After Tupac and D Foster by Jacqueline Woodson: | donkeytime.org: BooksAfter Tupac And D Foster  is based on three girls: two black eleven year old girls, Neeka and the anonymous narrator, and D Foster, who was of mixed race and had just moved into Neeka and the narrator's neighborhood in Queens, New York. This story also contains a backdrop [ clarification needed ] of the late artist, Tupac Shakur , describing events and experiences in his life during the mid s, such as run-ins with the cops and events that foreshadowed his death. Growing up together on the same block of their safe neighborhood, Neeka and the narrator have been friends since birth. When D. Foster first moved into a house on their block, her initial impression as unconventional and different had left the two girls in a bit of shock, as well as their mothers hesitant to let them interact with her. However, they then discovered that they both were greatly influenced by Tupac Shakur's music which caused the three girls to gradually develop a lasting friendship.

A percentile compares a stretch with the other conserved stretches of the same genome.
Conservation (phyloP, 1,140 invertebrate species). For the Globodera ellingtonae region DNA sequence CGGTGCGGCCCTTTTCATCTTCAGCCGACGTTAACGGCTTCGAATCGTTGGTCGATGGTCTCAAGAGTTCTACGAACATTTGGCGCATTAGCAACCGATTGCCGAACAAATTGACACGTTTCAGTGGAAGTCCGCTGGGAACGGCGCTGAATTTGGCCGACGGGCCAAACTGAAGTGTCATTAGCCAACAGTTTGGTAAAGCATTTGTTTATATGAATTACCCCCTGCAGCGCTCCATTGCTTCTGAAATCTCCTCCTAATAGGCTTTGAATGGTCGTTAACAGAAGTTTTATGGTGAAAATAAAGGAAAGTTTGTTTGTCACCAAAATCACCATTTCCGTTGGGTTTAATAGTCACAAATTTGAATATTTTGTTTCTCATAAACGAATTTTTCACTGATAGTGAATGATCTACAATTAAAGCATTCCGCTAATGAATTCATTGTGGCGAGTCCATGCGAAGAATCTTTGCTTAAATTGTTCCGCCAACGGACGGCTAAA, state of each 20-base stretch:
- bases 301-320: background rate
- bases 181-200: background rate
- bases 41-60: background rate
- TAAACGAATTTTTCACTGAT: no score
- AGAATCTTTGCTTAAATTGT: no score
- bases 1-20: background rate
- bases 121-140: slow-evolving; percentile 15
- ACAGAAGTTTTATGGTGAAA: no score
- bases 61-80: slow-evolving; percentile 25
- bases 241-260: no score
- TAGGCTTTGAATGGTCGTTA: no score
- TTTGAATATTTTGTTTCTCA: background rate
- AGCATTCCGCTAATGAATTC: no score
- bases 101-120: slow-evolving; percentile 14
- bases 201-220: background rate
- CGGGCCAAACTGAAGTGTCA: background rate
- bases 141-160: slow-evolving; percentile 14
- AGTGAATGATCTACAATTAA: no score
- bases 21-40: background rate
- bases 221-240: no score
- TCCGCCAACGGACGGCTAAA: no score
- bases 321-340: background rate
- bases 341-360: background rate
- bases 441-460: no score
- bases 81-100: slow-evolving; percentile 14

After Tupac & D Foster
Is it easy to mark the moments when your life makes an important turn? Can you remember that first time when things became before and after? That person or event that you understood changed you forever? Jacqueline Woodson can, in this book that seems so redolent of personal memory that I can only think she is writing about herself. The unnamed narrator and her best friend and neighbor Neeka hang out on the stoop in their quiet Queens neighborhood. Their mothers don't let them go beyond the block, and — at 11 years old — the girls are chafing under the restrictions.
Jacqueline Woodson offers a deep and tender look at friendship and growing up in Jacqueline Woodson offers a deep and tender look at friendship and growing up in a novel that spans almost two years in the lives of three African American girls in the mids. When D Foster enters their lives, she is a complete unknown, and parts of her life remain a mystery over the next two years. D is eleven, too, but she lives with a foster mother who lets her wander the city, trusting D to stay out of trouble and come home each night. And she does. D is determined to have a future—find her Big Purpose—and that means playing by the rules.